‘The Raven’ by Edgar Allan Poe

A few days ago I mentioned on my blog about ‘The Listeners’ by Walter de la Mare that my other favourite poem is ‘The Raven’ by Edgar Allan Poe.  The poem was first published in 1845, and it tells the story of the narrator’s lost love, Lenore. The speaker is haunted by his loss, and during this dark period, a raven flies in at his window. This physical embodiment of his grief becomes even more ghastly when it begins to speak the one word, ‘nevermore.’ The speaker becomes distraught at the thought of seeing Lenore, ‘nevermore,’ but cannot rid himself of the raven.

The main reason I love this poem is the incredibly fast pace, which has you tripping over your words no matter how many times you have read it! You cannot help getting faster and faster as you speak each verse. The unique rhyme scheme emphasises this, making the words even trickier to get your tongue round the words!

A film has been released in the last few months under the same title, which stars John Cusack. The last few days of Poe’s life are a mystery, before he was found close to death on a park bench shortly before he died. This film attempts to capture a dramatic concept of what may have happened in Poe’s last days before death. The plot revolves around a killer who murders in the style of Poe’s short stories. Each death resembles one of short stories, with only the addition of a clue to lead them to the next victim. Once Poe’s lover is kidnapped, it is a race against time to save her life, but in exchange, he is going to have to make a sacrifice. This film had me gripped from the very start, which, being a lover of Poe isn’t a surprise. It did have the same effect on my boyfriend, however, who has never read any Poe in his life. It is a really faced paced and exciting film, just like the poem, and well worth a watch.

The Raven

Once upon a midnight dreary, while I pondered weak and weary,
Over many a quaint and curious volume of forgotten lore,
While I nodded, nearly napping, suddenly there came a tapping,
As of some one gently rapping, rapping at my chamber door.
`’Tis some visitor,’ I muttered, `tapping at my chamber door –
Only this, and nothing more.’

Ah, distinctly I remember it was in the bleak December,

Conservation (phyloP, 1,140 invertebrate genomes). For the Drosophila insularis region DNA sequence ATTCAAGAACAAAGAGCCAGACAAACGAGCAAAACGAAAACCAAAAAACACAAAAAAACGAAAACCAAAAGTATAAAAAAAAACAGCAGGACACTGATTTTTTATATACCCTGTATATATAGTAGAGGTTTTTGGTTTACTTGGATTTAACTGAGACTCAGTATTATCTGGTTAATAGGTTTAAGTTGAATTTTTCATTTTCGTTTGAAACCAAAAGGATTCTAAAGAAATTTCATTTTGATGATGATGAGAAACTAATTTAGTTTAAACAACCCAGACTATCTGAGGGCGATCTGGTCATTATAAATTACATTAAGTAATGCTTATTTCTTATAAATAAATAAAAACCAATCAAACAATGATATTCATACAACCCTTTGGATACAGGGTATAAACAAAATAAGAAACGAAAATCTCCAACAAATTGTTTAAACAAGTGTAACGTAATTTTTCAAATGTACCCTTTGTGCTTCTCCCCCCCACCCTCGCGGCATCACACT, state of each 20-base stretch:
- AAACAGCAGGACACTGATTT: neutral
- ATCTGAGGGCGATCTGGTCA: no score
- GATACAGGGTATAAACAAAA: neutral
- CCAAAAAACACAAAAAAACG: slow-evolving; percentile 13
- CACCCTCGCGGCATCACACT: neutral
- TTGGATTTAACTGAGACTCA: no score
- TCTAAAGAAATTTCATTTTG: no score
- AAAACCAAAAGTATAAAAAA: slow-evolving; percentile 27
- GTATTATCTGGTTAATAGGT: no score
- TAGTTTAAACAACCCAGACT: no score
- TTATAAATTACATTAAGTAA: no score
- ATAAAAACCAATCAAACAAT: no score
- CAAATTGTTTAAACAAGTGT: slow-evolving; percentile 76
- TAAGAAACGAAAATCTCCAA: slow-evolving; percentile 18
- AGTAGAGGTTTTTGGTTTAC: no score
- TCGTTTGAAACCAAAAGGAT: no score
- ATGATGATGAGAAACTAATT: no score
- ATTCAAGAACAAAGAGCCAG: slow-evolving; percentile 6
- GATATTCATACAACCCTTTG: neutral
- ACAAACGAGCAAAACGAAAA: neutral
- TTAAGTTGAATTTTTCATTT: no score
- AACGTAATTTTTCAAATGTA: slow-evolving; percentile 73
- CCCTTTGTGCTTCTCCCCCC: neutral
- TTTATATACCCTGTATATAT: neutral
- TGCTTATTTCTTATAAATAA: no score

And each separate dying ember wrought its ghost upon the floor.
Eagerly I wished the morrow; – vainly I had sought to borrow
From my books surcease of sorrow – sorrow for the lost Lenore –
For the rare and radiant maiden whom the angels named Lenore –
Nameless here for evermore.

And the silken sad uncertain rustling of each purple curtain
Thrilled me – filled me with fantastic terrors never felt before;
So that now, to still the beating of my heart, I stood repeating
`’Tis some visitor entreating entrance at my chamber door –
Some late visitor entreating entrance at my chamber door; –
This it is, and nothing more,’

Presently my soul grew stronger; hesitating then no longer,
`Sir,’ said I, `or Madam, truly your forgiveness I implore;
But the fact is I was napping, and so gently you came rapping,
And so faintly you came tapping, tapping at my chamber door,
That I scarce was sure I heard you’ – here I opened wide the door; –
Darkness there, and nothing more.

Deep into that darkness peering, long I stood there wondering, fearing,
Doubting, dreaming dreams no mortal ever dared to dream before;
But the silence was unbroken, and the darkness gave no token,
And the only word there spoken was the whispered word, `Lenore!’
This I whispered, and an echo murmured back the word, `Lenore!’
Merely this and nothing more.

Back into the chamber turning, all my soul within me burning,
Soon again I heard a tapping somewhat louder than before.
`Surely,’ said I, `surely that is something at my window lattice;
Let me see then, what thereat is, and this mystery explore –
Let my heart be still a moment and this mystery explore; –
‘Tis the wind and nothing more!’

Open here I flung the shutter, when, with many a flirt and flutter,
In there stepped a stately raven of the saintly days of yore.
Not the least obeisance made he; not a minute stopped or stayed he;
But, with mien of lord or lady, perched above my chamber door –
Perched upon a bust of Pallas just above my chamber door –
Perched, and sat, and nothing more.

Then this ebony bird beguiling my sad fancy into smiling,
By the grave and stern decorum of the countenance it wore,
`Though thy crest be shorn and shaven, thou,’ I said, `art sure no craven.
Ghastly grim and ancient raven wandering from the nightly shore –
Tell me what thy lordly name is on the Night’s Plutonian shore!’
Quoth the raven, `Nevermore.’

Much I marvelled this ungainly fowl to hear discourse so plainly,
Though its answer little meaning – little relevancy bore;
For we cannot help agreeing that no living human being
Ever yet was blessed with seeing bird above his chamber door –
Bird or beast above the sculptured bust above his chamber door,
With such name as `Nevermore.’

But the raven, sitting lonely on the placid bust, spoke only,
That one word, as if his soul in that one word he did outpour.
Nothing further then he uttered – not a feather then he fluttered –
Till I scarcely more than muttered `Other friends have flown before –
On the morrow he will leave me, as my hopes have flown before.’
Then the bird said, `Nevermore.’

Startled at the stillness broken by reply so aptly spoken,
`Doubtless,’ said I, `what it utters is its only stock and store,
Caught from some unhappy master whom unmerciful disaster